From CleanPosts

Jump to: navigation, search


Dr. Trochmann finished decapitating Kim Zinter's body and Dr. Wahkan howled an anguished objection to that that could be heard even outside the clinic. Sheriff Walker heard Special Agent Mark Felt's stomach growl and guessed the man might not have eaten since breakfast. He invited Felt to dine out.

Felt heartily agreed, so long as the sheriff remembered not to talk about the case in the restau- rant. That gave Roddy very little time to bring Felt up to speed. Hhad decided on Bea's Chicken Inn only five blocks east of the hospital. Headwater wasn't a large town. Roddy took him over in the half-ton truck and Felt invited him to spill out what he had uncovered up to that point.

Roddy said, "We have what is very likely the murder weapon, and it has fingerprints. We have many photographs of the scene with tire and boot marks in snow."

Roddy pointed out of the wind- screen to the left. 'That house com- ing up is the home of the deceased. I made contact with her twin sis- ter there, one Robyn Zinter, who is not a resident of Headwater. She already knew Kim was dead and described circumstances of that death. I didn't bring her in because I knew this was going to be the Bureau's case from the gitgo. And some of the things she said were pretty crazy."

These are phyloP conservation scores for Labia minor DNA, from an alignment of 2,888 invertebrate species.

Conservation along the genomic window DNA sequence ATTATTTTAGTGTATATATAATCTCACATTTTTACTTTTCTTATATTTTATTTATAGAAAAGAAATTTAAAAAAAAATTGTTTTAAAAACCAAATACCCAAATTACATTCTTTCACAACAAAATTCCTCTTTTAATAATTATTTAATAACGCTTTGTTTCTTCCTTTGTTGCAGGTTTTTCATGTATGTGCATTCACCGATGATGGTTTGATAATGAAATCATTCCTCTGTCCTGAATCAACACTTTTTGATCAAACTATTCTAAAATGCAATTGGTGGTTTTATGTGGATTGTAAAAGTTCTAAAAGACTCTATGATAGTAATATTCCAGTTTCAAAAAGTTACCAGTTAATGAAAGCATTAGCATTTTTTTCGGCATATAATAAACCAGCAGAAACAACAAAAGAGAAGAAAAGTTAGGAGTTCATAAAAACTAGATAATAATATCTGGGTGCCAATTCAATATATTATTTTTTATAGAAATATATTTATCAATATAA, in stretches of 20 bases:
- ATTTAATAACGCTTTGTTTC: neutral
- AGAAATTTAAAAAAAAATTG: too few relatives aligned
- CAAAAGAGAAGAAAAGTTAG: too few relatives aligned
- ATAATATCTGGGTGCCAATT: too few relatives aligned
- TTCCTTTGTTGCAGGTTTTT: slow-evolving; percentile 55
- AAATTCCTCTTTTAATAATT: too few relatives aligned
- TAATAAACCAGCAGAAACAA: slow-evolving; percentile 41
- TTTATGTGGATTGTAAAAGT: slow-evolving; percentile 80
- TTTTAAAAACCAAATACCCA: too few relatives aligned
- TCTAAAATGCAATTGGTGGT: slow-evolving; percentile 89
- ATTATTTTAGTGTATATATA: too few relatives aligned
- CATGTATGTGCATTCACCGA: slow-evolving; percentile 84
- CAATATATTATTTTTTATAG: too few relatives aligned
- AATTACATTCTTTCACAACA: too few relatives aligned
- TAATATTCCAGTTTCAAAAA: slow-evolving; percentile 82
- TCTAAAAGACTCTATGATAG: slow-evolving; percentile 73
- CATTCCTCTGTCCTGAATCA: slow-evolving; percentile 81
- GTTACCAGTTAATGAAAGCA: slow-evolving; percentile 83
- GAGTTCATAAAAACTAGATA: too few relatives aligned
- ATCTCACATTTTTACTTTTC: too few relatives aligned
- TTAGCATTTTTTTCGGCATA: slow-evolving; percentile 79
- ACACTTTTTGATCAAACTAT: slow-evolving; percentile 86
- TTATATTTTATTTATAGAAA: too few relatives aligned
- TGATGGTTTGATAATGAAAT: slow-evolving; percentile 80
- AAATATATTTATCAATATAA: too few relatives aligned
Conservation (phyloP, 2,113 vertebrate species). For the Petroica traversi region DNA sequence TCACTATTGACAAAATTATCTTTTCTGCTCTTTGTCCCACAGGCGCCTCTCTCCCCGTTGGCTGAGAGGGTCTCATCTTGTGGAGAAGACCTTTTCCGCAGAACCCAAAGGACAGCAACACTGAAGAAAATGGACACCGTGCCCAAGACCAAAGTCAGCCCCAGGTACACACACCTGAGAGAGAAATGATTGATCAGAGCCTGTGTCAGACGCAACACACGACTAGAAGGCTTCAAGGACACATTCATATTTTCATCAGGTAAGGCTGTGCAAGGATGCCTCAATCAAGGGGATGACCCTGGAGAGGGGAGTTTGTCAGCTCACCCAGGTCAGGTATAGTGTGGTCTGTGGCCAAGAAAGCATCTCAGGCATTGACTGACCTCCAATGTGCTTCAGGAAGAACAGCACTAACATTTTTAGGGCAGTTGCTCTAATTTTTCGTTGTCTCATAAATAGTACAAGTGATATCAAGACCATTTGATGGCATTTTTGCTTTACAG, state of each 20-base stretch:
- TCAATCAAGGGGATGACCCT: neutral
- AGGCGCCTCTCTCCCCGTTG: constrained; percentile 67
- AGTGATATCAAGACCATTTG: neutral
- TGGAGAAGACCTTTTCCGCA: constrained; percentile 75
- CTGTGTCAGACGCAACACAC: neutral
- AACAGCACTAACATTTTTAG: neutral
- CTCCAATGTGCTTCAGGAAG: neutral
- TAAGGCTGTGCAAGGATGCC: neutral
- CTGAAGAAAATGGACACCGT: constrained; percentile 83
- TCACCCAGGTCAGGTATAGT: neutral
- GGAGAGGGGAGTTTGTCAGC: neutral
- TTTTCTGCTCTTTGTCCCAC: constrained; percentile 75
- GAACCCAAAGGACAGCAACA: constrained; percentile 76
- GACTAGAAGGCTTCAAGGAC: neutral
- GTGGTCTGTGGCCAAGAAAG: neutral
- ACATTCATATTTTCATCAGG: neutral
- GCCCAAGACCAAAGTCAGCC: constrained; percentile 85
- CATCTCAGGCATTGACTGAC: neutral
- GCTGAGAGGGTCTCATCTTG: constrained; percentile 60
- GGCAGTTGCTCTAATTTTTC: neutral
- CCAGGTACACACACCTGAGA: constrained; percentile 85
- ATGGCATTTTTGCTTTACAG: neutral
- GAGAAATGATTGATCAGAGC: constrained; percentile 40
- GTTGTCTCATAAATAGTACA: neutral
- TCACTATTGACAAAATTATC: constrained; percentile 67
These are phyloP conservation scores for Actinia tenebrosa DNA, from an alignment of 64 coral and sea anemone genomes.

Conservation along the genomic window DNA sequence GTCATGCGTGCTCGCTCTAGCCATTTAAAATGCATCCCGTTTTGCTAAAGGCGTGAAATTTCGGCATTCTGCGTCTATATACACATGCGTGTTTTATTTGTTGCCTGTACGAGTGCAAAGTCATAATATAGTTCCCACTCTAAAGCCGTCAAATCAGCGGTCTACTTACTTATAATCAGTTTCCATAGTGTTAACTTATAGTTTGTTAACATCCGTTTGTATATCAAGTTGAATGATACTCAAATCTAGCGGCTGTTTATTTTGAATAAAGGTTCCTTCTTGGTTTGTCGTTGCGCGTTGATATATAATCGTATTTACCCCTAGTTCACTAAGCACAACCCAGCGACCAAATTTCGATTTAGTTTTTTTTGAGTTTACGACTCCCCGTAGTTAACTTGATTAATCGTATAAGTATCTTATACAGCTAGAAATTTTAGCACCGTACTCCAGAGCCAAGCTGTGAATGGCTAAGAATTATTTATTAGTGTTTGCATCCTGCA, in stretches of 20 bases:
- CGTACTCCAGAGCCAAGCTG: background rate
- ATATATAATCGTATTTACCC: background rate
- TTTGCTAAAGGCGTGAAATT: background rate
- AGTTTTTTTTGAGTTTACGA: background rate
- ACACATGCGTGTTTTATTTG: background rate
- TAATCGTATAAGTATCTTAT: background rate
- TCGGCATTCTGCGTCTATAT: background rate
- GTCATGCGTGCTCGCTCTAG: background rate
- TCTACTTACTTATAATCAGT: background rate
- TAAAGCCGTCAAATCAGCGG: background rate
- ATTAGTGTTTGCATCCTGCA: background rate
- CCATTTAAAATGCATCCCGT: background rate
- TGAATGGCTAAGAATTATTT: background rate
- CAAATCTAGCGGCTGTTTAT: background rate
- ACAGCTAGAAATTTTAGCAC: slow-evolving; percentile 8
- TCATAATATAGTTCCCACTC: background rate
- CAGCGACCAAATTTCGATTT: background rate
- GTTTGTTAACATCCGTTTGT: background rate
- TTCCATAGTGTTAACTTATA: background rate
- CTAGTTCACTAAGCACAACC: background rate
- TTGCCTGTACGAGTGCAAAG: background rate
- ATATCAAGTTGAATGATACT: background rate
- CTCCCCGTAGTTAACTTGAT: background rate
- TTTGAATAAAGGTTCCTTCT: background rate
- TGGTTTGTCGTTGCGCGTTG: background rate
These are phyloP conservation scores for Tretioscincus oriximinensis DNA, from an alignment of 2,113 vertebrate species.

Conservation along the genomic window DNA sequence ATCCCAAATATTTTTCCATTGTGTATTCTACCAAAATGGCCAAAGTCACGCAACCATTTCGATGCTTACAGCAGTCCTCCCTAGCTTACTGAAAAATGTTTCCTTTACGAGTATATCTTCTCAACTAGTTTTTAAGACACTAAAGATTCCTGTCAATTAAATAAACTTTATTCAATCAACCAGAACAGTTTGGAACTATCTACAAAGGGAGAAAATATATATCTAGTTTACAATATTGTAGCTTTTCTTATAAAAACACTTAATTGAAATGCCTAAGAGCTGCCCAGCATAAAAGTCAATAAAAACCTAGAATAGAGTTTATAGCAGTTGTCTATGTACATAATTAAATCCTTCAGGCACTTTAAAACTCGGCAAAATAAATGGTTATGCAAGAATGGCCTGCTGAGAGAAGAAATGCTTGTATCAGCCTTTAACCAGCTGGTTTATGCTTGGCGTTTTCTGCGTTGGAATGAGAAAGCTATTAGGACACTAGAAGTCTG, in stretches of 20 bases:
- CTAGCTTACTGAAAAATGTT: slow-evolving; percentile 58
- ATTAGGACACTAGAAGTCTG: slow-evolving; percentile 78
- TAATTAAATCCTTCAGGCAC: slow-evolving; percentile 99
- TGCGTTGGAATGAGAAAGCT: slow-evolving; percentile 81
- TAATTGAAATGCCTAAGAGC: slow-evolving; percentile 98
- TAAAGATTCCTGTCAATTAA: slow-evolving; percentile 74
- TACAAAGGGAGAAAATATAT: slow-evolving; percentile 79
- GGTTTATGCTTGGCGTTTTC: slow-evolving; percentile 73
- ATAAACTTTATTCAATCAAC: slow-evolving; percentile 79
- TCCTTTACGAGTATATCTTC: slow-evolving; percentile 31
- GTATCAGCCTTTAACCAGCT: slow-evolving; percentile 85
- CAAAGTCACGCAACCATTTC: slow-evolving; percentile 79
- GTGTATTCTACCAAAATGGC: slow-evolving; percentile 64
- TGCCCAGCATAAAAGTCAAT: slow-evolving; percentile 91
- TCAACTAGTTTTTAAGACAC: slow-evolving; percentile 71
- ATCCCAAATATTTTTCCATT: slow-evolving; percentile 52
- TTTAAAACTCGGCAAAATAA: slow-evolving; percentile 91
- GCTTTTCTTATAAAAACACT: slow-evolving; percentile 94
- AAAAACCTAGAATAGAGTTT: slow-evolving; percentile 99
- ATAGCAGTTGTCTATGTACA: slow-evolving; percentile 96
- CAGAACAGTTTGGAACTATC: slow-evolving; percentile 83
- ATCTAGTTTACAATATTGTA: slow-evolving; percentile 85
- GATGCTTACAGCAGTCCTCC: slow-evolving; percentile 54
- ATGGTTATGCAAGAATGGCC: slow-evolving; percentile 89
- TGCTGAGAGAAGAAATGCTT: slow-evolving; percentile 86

"After we eat I want to visit a judge. I want you to get a warrant to arrest Robyn Zinter. Let's see how crazy she is then."

Bea's Chicken Inn was kitty- corner to Robyn's house. When Roddy pulled into the parking lot he gave Felt one more item from the case. "I wanted to let you know we have a lead on the owner of the murder weapon. My deputies are set to move tomorrow unless you call it off."

"Why would I do that?"

"The source of the lead was the aforementioned Robyn Zinter. But the lead is too good to risk passing up."

"Do you think she's indulging in misdirection, sheriff?"

"I can't figure her out at all. She expresses zero sorrow for her sis- ter. None. If I understood her correctly, Agent Felt, this Robyn is not choked up over her sister's death because she thinks she's somehow a copy of her sister from just before she was murdered. She's intelli- gent and sweet but half the things that come out of her mouth make no sense at all."

"I can't wait to meet her," he said. "But first, Bea's Chicken Inn, you say? Did you know I haven't had a bite since early this morning in Witchita?"

"Then you're in luck, Agent Felt, homestyle fried chicken is Bea's forte. I wanted to put Headwater's best foot forward."